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Maryland football: Formidable Iowa defense awaits Terps on Saturday

Against the Hawkeyes, points won't come easily for C.J. Brown and the Maryland offense.

Iowa cornerback Desmond King will test Maryland's wide receivers and quarterback C.J. Brown.
Iowa cornerback Desmond King will test Maryland's wide receivers and quarterback C.J. Brown.
Matthew Holst

When the Iowa Hawkeyes take to the Byrd Stadium turf on Saturday, they'll bring with them one of the more impressive defensive pedigrees in college football. Under coordinator Phil Parker, the Hawkeyes have allowed 19.2 points per game (19th in the nation) and 331 total yards per game (26th), including 200 passing (24th) and 130 rushing (40th). Given that balance, the Terrapins will need both creativity and execution to score points on Saturday.

Maligned for much of the season's first half, C.J. Brown will look to turn a corner in his seventh start. Like Iowa, Maryland's running game has struggled, and the Iowa defense doesn't make a habit of being gashed on the ground. Brown's arm could be the game's decisive factor, and he'll need big outings from his best wide receivers.

Enter Iowa cornerback Desmond King, who had a 35-yard interception return for a touchdown last weekend against Indiana. King is the Hawkeyes' best corner and one of the better coverage men in the Big Ten. Maryland hasn't seen many defensive backs capable of covering Stefon Diggs or Deon Long in man coverage, but there is a strong chance to find out on Saturday if King can do just that.

"Very aggressive corner," Maryland offensive coordinator Mike Locksley called King. "He's a guy that is very aggressive outside on the edge. He'll take some chances and plays really smart."

If King can successfully contain one of those receivers by himself, he'll free up Iowa safeties John Lowdermilk and Jordan Lomax to play the outfield or shift to other targets. With Brown, not a downfield thrower by trade, under center for Maryland, that would spell trouble for the Terps' passing game.

"I wouldn't be surprised to see them try to lock him on some of our better receivers and allow him to play some man because he has the skill set to do that, which allows the safety to rotate and help somewhere else," Locksley said.

Iowa's other starting cornerback, Greg Mabin, is a converted wide receiver who isn't as polished as King, so perhaps the Terps will throw at him instead of King.

Anyone is beatable, but King's matchup against either Diggs or Long would be one of the game's most consequential.

At the line of scrimmage, Iowa's overall pass-rush has produced a middling sack total. The Hawkeyes, working out of a 4-3 base defense, have combined for 14 sacks in six games, ranking them 52nd nationally (and just one sack behind Maryland's defense).

Iowa's defensive linemen aren't slouches, though: End Drew Ott has 4.5 sacks, and tackles Louis Trinca-Pasat and Carl Davis are effective on the interior. Maryland's offensive line had a good look at arguably the best set of four down linemen in the country against Ohio State and got destroyed. Iowa's line likely isn't that good, but it's still plenty solid. The Terps' linemen have all started every game together, and they'll need to raise their level of play against Iowa.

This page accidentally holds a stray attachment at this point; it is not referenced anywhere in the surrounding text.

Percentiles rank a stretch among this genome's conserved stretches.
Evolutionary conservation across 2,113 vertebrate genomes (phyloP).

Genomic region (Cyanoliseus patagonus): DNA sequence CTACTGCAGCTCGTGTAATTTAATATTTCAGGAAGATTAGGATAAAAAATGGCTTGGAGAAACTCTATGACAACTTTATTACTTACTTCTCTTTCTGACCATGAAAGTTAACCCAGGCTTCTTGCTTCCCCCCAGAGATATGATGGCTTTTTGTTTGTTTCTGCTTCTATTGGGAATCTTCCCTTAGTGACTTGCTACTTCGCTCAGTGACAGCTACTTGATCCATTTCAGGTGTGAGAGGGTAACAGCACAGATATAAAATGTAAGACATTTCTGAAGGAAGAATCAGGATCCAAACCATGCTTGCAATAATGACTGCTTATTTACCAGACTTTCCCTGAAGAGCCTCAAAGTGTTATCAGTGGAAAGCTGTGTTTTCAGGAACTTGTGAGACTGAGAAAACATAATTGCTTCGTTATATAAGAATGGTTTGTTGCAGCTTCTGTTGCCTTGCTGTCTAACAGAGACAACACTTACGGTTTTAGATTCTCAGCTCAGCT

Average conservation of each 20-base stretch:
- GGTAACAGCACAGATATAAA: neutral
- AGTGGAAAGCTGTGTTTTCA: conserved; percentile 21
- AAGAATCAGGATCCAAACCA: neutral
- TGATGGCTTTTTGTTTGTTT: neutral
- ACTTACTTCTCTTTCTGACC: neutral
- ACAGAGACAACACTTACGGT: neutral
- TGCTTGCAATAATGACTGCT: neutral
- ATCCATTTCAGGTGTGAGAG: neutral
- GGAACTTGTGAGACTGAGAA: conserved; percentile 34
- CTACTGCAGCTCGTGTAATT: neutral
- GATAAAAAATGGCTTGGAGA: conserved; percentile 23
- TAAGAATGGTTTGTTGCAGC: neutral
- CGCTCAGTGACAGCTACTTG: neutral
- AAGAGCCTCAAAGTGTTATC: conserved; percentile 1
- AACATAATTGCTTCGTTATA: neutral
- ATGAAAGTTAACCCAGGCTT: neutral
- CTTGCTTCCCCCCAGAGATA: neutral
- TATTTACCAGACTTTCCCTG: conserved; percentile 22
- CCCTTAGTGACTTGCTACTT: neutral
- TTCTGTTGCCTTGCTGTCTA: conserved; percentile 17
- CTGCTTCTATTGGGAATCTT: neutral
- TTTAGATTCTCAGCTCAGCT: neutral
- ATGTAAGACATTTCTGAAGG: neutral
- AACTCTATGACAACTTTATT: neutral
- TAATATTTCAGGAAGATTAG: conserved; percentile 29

"They're good up front. They've got a good D-line, a solid linebacker corps," center Sal Conaboy said. "We're going to have to bring our A-game this week, definitely, up front. They don't do anything crazy; they just play hard-nosed football."

In the running game, the Terps have struggled, averaging just four yards per attempt in the first six contests. Mostly, coaches and players attribute their challenges to simple execution, but Conaboy was a bit more specific on Wednesday, saying Maryland's linemen need to stick to blockers longer to give the running backs space.

"Staying on blocks is definitely something that we've been working on, and that's something that Iowa's defensive line does very well. That was a point of emphasis for us," Conaboy said.

Running back Brandon Ross emphasized similar fundamentals.

"We definitely feel that we're going to have to play at a lower pad level," Ross said, adding, "When we do run the ball, it's up the backs to find a hole and least get four yards, keep us on track."

It isn't a new adage that running and passing success are intertwined, but it's particularly apt for Maryland right now. The Terps have managed fine point totals this year – 35 points per game on average – but only sporadically clicked aerially and on the ground at once. If the running game stays stifled, defenses will pack the secondary against Brown. If Brown misses throws, the path forward for Ross and Maryland's runners – the quarterback included – is murky.

"I think any time you can get the run game going, it's going to put more pressure on the defense and open up the pass game," Brown said. "A lot of guys are sitting back in the pass game with our receivers and getting the five-man box to pound the ball. It will definitely be something we have an emphasis on, and that falls on me.I have to be able to run the ball better, too."